The 147 grain HydraShok was the clear loser in this test. All three bullets of that round penetrated both walls and the ballistics gel. This means that those bullets could go through not just one room of your home, but other rooms as well and cause even more damage. If you’re thinking of using this round as your 9mm home defense round of choice, you might want to consider other options. 

What other options are out there? Well, based on this test we did earlier here at the School of Guns and other tests I’ve seen, I use Federal HST rounds in my carry gun. My second choice would be the Speer Gold Dot round. This round performed well when we looked at the performance of +P ammo vs standard velocity rounds, and I’d have no issues carrying it on a regular basis.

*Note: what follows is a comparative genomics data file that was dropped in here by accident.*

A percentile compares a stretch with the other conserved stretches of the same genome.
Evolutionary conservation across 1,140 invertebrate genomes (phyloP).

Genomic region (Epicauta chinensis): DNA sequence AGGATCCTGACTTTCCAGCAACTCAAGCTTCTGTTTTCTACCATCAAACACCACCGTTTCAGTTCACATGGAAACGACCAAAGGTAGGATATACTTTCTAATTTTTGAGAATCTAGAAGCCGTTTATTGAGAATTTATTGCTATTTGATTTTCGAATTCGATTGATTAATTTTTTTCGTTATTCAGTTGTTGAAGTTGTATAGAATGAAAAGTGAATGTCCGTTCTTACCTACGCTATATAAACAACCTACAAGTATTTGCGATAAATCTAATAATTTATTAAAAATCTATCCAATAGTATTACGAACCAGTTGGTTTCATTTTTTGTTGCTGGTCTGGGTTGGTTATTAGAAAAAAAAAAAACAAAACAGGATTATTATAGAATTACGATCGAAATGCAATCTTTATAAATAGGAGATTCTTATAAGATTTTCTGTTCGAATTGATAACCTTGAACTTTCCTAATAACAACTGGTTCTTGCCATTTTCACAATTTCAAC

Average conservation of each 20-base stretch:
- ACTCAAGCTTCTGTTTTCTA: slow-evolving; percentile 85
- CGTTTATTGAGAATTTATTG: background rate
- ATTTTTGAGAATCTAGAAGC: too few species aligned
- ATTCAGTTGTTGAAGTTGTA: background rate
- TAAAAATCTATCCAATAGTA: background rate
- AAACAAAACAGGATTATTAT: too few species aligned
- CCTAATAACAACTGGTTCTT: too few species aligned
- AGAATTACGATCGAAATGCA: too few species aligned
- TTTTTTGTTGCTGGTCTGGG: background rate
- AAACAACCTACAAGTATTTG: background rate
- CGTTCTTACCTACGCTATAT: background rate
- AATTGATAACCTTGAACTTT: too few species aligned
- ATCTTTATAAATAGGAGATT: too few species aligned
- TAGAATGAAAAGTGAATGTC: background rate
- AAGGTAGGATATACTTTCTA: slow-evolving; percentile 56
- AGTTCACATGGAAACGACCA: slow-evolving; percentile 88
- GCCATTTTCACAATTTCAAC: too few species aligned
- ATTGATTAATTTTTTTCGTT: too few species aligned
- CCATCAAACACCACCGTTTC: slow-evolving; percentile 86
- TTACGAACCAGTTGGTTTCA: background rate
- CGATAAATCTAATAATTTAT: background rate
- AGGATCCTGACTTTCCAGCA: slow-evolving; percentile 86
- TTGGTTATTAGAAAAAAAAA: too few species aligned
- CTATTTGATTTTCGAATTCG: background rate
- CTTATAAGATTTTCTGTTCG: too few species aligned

Getting To The Bottom Line

My third choice would be the Hornady Critical Duty round. Even though two of the rounds penetrated every barrier in our test, it’s a proven a 9mm defensive round, especially if you live somewhere like New Jersey, which bans armed citizens from owning hollow point rounds.

What this test really shows, though, is the need to be trained and competent with your 9mm pistol of choice. Take a class that goes beyond the basics. Learn how to shoot under stress. Learn how to manipulate your gun so it becomes second nature to you. Above all, learn the rules of gun safety, and keep your gun stored safely in your home, because protecting innocent lives is what it’s all about.